Archbishop of Glasgow William Nolan urged all Catholic institutions to divest from fossil fuels as a way to live out their faith and work against the climate emergency and biodiversity crisis. Eventually, Archbishop Nolan said, “It will be an embarrassment for any Catholic institution that hasn’t divested.”
Last November, in his prior role as Bishop of Galloway (Scotland), he was instrumental in leading the Catholic Bishops’ Conference of Scotland to divest from fossil fuels ahead of the United Nations 26th Climate Change Conference in Glasgow.
The bishops’ conference participated in the largest-ever joint divestment announcement from faith-based institutions. All told, 72 faith institutions from six continents with more than $4.2 billion of combined assets under management announced their commitment to divest from fossil fuels last November.
The next global divestment announcement from faith-based institutions will take place on July 5. Join the more than 300 Catholic institutions and commit to divestment.
In a conversation that took place before his Archbishop appointment by Pope Francis, Archbishop Nolan shared details about the divestment journey of the Catholic Bishops’ Conference of Scotland, why divestment is not purely a symbolic gesture, and how Pope Francis’ Laudato Si’ has transformed the Catholic Church.
Editor’s note: The conversation has been edited for brevity and clarity.
On the global movement to divest from fossil fuels
Archbishop Nolan: “A few years ago, when I first heard of the global movement of divestment, the feeling was, this is really just a purely symbolic thing. What difference would that make to the oil companies with their vast riches? But the movement has been growing.
“And it’s always much more than something symbolic. But even then there are various arguments that are used against divesting. For instance, we do still need fossil fuels. We do need oil and gas. They keep our cars moving, and they keep our homes heated. So we are in a period of transition, so while we’re in a period of transition, we do still need these oil companies to continue as before. But it’s not acceptable to just continue the status quo.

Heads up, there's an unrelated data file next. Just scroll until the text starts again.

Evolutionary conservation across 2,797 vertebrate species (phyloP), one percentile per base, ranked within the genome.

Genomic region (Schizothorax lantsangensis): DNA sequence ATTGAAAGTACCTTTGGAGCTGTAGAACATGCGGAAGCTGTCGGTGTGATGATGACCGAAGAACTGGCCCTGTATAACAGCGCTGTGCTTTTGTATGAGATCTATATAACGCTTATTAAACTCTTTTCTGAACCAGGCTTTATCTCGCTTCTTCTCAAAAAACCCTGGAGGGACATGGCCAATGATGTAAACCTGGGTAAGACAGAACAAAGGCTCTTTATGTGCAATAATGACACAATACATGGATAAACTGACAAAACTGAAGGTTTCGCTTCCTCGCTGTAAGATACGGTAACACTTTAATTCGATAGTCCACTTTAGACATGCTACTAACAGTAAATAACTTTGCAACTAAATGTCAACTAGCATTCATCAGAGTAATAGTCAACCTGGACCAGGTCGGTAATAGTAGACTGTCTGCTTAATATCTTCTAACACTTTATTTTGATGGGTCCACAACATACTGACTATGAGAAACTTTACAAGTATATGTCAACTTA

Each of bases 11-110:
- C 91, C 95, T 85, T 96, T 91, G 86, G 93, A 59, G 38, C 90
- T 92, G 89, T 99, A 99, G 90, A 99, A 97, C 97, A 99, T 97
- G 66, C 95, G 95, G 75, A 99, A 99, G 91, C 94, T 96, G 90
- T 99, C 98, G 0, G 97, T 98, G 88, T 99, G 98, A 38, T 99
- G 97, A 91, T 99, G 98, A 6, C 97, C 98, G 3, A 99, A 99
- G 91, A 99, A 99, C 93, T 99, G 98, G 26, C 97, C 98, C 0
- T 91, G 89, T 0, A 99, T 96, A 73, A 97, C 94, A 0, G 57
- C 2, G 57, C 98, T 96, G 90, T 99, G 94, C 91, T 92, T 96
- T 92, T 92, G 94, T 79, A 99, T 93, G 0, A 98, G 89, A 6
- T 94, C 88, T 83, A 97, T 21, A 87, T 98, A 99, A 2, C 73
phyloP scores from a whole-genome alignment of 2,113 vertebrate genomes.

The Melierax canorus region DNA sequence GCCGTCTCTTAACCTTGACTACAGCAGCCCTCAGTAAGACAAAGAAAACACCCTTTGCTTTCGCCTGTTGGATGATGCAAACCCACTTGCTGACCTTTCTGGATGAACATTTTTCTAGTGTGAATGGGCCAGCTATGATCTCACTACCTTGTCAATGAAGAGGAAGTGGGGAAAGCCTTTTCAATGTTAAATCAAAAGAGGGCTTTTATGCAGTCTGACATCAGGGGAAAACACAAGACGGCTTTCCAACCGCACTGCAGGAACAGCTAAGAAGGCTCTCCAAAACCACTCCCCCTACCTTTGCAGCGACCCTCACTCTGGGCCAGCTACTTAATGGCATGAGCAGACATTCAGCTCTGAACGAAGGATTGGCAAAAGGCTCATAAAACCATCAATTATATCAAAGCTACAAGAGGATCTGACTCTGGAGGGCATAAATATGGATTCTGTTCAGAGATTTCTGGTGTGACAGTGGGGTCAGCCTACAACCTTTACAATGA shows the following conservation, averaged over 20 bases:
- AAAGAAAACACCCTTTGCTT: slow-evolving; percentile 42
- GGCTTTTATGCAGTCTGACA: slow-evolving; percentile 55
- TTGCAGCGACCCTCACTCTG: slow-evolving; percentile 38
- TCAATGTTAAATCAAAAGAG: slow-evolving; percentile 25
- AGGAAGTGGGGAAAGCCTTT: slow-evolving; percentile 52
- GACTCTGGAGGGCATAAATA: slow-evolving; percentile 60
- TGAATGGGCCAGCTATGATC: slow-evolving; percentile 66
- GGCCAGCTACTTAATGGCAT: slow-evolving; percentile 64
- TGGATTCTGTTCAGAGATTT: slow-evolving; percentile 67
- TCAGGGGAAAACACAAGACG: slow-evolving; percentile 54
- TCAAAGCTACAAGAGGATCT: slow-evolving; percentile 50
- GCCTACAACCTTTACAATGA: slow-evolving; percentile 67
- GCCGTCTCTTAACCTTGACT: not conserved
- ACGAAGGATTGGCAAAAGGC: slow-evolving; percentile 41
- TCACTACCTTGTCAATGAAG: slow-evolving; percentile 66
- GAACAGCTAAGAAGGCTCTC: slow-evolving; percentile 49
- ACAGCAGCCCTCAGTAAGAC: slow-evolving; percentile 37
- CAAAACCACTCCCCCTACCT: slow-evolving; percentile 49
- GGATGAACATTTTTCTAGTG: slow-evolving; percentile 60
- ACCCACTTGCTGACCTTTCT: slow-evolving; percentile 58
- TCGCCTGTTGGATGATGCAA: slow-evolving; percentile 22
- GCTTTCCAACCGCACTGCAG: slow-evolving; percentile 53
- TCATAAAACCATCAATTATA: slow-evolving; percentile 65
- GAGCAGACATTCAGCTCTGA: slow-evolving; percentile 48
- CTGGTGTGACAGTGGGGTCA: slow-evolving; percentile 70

“There are also arguments against the economic argument. In Scotland, for instance, up to 20 percent of our economy is based around the oil and gas industry. So people said, ‘Well, it’s irresponsible. What about all those jobs, and all those people?’ So that was another argument that we kind of kept coming up against.
“But eventually, we realized, well, we still need oil and gas just now, we do have to transition. We do have to push towards that direction. If you’re investing in these companies, then you’re profiting from their activity, and it wasn’t really right to be profiting from oil and gas, when we knew these things were causing such pollution to the whole environment of the Earth.”
On why all Catholic institutions need to commit to divest from fossil fuels
Archbishop Nolan: “I think it’s going to get to the stage, it will be an embarrassment for any Catholic institution that hasn’t divested. This has gone from a purely symbolic gesture to something much, much more than that. Because we’re now advocating, and Pope Francis is advocating as well, (for) a complete change of lifestyle. We have to change our lifestyle. So we have to dig deep… It’s just a small step, is divestment. That’s where we start, but we have to make that small step.”
On how much Pope Francis’ Laudato Si’ influenced the world
Archbishop Nolan: “Laudato Si’ is an amazing document. For many years, the Church was fairly silent on this environmental issue, this environmental crisis, and so Laudato Si’ has come in and has put it all together and ensured everything is integrated. And this is very much a part of a religious issue, not just a climate issue. It’s a question of God’s creation, and our worship of God and God’s creation…
“The document itself, I think it was a game changer for the Catholic Church and a game changer for the environmental movement, and its effects are still growing.”